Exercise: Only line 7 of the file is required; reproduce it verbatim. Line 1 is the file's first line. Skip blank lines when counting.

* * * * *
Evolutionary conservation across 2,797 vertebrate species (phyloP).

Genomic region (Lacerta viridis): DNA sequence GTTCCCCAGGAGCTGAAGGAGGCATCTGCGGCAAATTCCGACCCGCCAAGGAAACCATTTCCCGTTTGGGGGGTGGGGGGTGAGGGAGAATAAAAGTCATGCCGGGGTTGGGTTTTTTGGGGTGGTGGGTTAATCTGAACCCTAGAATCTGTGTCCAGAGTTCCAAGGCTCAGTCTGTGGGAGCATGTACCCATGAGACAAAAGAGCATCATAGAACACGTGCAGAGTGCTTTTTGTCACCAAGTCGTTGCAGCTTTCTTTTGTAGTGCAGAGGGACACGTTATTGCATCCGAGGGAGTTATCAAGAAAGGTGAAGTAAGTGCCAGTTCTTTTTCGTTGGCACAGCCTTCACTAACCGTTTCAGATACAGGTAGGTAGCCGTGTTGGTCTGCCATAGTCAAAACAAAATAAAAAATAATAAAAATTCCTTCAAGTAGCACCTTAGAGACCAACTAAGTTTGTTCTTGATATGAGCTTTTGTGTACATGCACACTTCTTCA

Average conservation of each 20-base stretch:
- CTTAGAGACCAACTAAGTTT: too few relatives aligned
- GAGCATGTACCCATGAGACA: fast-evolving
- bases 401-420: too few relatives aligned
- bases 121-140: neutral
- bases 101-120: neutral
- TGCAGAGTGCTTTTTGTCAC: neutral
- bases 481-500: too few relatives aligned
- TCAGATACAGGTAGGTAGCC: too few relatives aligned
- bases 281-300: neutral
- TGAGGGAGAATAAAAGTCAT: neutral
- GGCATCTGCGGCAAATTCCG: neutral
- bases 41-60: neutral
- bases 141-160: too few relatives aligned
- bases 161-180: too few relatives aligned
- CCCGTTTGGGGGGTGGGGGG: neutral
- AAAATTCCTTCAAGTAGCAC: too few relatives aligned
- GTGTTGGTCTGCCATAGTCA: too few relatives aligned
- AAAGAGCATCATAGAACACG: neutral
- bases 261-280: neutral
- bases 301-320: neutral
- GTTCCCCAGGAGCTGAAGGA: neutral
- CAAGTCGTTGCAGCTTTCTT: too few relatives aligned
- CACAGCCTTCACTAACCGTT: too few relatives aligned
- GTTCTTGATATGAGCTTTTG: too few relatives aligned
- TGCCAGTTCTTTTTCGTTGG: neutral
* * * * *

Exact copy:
- bases 121-140: neutral